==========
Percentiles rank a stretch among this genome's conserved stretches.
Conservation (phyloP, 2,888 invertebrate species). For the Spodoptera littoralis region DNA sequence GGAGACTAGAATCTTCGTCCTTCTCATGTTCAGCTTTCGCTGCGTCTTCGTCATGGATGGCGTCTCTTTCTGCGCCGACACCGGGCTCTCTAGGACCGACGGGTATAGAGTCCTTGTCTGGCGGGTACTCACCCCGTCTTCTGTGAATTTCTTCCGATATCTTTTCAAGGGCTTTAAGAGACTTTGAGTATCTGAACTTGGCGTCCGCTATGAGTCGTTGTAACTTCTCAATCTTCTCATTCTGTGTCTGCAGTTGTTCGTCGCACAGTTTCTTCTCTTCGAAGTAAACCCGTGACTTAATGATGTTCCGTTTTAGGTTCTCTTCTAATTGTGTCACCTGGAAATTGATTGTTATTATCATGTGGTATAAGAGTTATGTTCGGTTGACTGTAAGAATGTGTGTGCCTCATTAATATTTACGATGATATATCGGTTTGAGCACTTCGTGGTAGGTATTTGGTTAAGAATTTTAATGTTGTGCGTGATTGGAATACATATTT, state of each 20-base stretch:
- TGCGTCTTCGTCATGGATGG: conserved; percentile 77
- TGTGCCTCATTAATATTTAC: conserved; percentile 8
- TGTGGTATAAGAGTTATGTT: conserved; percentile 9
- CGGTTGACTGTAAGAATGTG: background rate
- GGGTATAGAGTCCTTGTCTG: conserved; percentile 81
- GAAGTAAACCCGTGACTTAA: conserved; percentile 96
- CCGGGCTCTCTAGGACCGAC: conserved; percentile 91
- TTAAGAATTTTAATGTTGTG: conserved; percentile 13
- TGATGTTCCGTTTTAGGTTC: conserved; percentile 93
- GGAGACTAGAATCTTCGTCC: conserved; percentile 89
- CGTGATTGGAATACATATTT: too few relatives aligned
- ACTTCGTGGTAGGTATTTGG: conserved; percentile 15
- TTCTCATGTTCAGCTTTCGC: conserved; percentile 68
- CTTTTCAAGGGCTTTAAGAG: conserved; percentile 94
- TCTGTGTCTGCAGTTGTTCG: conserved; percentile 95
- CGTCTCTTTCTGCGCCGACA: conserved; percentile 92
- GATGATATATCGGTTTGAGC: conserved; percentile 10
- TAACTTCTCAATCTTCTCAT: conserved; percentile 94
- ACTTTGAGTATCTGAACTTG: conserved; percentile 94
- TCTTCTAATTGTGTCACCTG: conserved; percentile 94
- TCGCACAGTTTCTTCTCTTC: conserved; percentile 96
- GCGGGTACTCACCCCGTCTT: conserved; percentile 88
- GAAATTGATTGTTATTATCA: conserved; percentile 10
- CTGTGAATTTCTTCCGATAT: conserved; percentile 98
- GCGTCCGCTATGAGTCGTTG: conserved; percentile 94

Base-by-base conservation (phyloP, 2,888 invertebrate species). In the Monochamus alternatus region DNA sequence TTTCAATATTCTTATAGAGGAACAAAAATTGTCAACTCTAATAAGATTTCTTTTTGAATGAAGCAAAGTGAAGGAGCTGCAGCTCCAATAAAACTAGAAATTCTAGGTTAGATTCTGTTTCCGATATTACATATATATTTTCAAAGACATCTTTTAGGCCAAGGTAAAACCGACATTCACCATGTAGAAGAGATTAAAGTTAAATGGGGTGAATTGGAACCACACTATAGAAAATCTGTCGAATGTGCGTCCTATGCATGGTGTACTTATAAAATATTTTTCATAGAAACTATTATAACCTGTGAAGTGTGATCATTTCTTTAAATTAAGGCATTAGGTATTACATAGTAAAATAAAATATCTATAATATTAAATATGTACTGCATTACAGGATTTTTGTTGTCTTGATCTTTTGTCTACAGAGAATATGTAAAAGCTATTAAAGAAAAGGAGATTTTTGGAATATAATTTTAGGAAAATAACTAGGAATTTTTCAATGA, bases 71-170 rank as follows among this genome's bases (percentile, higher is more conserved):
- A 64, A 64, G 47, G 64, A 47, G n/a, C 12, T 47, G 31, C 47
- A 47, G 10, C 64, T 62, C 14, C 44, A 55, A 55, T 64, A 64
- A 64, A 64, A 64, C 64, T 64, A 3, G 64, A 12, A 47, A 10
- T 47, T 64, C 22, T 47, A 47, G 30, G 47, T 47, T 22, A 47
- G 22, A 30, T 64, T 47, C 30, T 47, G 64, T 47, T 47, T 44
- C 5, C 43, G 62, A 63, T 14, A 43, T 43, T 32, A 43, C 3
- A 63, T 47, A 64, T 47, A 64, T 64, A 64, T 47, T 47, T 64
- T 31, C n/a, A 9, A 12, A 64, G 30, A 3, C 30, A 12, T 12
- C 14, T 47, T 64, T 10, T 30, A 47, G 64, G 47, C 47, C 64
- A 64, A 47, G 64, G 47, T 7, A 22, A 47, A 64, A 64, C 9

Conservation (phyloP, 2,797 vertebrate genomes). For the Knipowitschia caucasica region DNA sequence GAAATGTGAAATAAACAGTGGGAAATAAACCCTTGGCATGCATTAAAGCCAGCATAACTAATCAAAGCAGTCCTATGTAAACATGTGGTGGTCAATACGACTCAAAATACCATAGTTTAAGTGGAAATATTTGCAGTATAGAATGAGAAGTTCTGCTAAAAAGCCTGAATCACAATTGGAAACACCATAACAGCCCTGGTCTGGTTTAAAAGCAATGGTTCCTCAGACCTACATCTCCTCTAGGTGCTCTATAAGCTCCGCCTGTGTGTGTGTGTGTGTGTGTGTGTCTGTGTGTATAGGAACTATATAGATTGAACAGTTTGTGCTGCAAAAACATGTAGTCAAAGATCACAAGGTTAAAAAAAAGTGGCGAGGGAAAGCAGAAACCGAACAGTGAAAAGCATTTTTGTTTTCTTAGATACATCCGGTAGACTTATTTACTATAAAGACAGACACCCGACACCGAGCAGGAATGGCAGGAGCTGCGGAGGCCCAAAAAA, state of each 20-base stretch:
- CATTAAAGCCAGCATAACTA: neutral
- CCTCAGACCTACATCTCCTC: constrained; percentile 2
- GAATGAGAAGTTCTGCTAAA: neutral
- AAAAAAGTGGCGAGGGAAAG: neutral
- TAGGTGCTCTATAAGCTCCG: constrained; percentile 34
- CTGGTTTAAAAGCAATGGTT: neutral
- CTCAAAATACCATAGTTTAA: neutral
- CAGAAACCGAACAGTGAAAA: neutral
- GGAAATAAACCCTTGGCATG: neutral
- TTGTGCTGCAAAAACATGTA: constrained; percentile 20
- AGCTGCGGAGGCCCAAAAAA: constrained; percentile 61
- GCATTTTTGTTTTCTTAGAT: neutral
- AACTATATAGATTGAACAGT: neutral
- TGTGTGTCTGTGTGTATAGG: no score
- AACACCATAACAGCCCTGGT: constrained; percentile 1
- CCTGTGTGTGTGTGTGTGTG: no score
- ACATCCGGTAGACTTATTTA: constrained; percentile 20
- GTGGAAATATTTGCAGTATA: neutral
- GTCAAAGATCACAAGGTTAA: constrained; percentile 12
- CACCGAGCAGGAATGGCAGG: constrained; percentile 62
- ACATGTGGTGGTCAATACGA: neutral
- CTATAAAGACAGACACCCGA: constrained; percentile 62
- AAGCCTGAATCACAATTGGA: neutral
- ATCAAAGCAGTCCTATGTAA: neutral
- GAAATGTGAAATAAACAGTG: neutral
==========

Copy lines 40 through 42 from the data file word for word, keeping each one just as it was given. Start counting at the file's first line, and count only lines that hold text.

- CATTAAAGCCAGCATAACTA: neutral
- CCTCAGACCTACATCTCCTC: constrained; percentile 2
- GAATGAGAAGTTCTGCTAAA: neutral